Yesterday’s election marked the biggest expansion of legal cannabis to date. Cannabis reform seems to be a rare consensus issue this year in the United States. Of the nine cannabis measures on the ballot, seven were approved. (Arizona is the only state that rejected its measure, Prop 205. And the votes are still being tallied for Maine’s Question 1.)
Let’s start with big winners for recreational use:
California passed Proposition 64, which allows adults age 21 and older to possess and use cannabis for recreational purposes. It creates two new taxes, one levied on cultivation and the other on retail price. Revenue from the taxes will be spent on drug research, treatment, and enforcement; health and safety grants addressing cannabis; youth programs; and preventing environmental damage resulting from illegal cannabis production. Voters approved Prop 64 by a margin of 56%-44%.
Question 4 was drafted to provide adults over 21 in Massachusetts with the right to use, grow, and possess cannabis. Question 4 allows individuals to possess less than 10 ounces of cannabis inside their homes and less than one ounce in public. They can also grow up to six cannabis plants in their homes. Voters approved Question 4 by a margin of 54%-46%.
Nevada residents approved Question 2, which permits the purchase, possession, and consumption of one ounce or less of cannabis or one-eighth of an ounce or less of concentrated cannabis for individuals 21 years of age or older. The measure permits individuals 21 years of age or older to grow up to six cannabis plants for personal use. Question 2 was approved 56%-46%.
Question 1 in Maine would legalize, regulate, and tax cannabis as an agricultural product if it is approved. It would allow individuals over the age of 21 to possess and use cannabis and provides for the licensure of retail facilities and cannabis social clubs. Question 1 requires the cannabis industry to be regulated by the Maine Department of Agriculture, Conservation, and Forestry. It also states that municipalities may limit the operation of retail stores; and that a 10-percent tax be placed on cannabis sales. Maine voters approved the measure by a razor-thin margin of 50.2%-49.8%.
Arizona was the clear exception to yesterday’s vote. Proposition 205 would have permitted adults to carry up to one ounce, grow up to six plants, and consume cannabis in non-public spaces. Retail cannabis sales would have incurred a 15-percent tax. Voters rejected the measure 52%-48%.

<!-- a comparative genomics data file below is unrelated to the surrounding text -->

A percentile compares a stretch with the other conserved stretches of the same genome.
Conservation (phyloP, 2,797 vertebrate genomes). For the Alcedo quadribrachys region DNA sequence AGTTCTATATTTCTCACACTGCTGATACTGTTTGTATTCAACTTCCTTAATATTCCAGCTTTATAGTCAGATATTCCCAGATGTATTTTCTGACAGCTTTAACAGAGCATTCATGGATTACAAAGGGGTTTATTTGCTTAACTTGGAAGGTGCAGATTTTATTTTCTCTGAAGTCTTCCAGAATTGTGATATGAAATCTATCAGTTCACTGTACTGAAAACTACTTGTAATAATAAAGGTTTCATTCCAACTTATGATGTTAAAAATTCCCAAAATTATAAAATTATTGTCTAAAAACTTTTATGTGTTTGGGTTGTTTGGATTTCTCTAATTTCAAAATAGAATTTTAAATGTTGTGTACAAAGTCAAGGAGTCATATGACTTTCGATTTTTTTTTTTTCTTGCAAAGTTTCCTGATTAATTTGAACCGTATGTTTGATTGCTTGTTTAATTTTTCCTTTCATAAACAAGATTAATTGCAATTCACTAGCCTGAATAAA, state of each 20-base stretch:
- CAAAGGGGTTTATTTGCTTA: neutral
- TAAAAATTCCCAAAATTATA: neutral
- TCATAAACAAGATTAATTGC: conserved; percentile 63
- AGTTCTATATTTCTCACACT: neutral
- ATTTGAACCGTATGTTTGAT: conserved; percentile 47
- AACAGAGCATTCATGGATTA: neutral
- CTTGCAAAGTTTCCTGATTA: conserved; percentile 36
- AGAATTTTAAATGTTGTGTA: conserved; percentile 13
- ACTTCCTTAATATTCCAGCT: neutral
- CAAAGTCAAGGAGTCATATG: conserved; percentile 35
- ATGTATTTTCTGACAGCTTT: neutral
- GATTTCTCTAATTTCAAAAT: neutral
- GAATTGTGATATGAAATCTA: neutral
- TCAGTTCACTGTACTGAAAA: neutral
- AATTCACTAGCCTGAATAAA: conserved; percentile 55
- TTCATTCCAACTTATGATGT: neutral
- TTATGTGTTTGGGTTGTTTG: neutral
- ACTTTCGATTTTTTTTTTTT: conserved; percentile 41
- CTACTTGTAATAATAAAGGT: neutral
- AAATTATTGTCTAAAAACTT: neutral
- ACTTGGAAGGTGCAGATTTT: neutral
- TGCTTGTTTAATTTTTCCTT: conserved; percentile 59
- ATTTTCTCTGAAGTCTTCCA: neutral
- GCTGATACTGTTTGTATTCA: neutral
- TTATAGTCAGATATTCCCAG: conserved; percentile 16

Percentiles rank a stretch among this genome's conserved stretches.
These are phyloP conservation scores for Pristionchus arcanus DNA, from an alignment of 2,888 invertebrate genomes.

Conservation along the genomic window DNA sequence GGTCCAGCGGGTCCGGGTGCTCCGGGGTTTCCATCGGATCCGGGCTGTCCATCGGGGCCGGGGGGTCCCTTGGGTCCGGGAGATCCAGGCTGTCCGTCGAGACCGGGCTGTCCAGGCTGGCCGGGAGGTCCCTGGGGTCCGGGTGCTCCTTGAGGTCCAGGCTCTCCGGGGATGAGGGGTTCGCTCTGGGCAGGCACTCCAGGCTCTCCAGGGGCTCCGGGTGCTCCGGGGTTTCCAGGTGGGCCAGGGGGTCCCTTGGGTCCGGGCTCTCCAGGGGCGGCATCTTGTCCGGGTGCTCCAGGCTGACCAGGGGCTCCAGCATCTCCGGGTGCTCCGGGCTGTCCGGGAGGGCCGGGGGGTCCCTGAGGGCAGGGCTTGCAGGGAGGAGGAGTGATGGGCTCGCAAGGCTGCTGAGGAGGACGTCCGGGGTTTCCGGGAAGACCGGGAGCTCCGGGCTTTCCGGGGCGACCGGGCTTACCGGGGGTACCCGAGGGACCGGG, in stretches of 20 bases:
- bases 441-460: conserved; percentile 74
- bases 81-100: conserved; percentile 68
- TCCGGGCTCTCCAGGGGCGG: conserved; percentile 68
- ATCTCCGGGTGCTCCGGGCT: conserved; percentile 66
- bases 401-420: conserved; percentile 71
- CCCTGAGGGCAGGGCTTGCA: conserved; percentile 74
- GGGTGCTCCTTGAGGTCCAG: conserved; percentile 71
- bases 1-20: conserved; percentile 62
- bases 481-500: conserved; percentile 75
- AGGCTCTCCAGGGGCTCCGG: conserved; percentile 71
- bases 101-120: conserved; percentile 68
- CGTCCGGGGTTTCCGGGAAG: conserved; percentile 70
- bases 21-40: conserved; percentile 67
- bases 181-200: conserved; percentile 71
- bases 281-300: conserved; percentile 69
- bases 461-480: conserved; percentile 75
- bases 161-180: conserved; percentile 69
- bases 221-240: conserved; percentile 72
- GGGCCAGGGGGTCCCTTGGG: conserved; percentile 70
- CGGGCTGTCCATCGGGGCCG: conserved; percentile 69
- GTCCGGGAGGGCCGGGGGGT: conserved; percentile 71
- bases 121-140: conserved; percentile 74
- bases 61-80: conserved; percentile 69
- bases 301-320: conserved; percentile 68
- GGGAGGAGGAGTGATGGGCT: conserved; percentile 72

Four states approved medical cannabis measures:
Arkansas residents voted on Issue 6, which was drafted to legalize medical cannabis for 17 qualifying conditions. It also intends to allocate tax revenue to technical institutes, vocational schools, workforce training and the state’s General Fund. Voters approved the measure by a margin of 53%-47%.
Florida‘s amendment 2 allows for the medical use of cannabis for individuals with debilitating medical conditions as determined by a licensed physician. It also grants caregivers the right to assist patients’ medical use of cannabis. Florida has a high threshold for ballot measures, requiring 60% for approval. Voters overwhelmingly passed Amendment 2 by a margin of 71%-29%.
Initiative 182 was designed to amend Montana‘s Senate Bill 423 and rename the Montana Marijuana Act as the Montana Medical Marijuana Act. The measure repealed SB 423’s requirements that medical cannabis providers have no more than three patients and that the state review physicians who prescribe cannabis to more than 25 patients per year. The measure allows physicians to prescribe cannabis for patients diagnosed with chronic pain or post-traumatic stress disorder (PTSD). Initiative 182 passed by a margin of 58%-42%.
Initiated Statutory Measure 5 allows for North Dakota residents to use medical cannabis to treat defined debilitating medical conditions, such as cancer, AIDS, hepatitis C, ALS, glaucoma and epilepsy. The measures will also regulate medical cannabis growing, dispensing and usage. Residents approved the measure by a margin of 64%-36%.
(This post was updated on 11/10/16 to reflect the final vote totals in Maine.)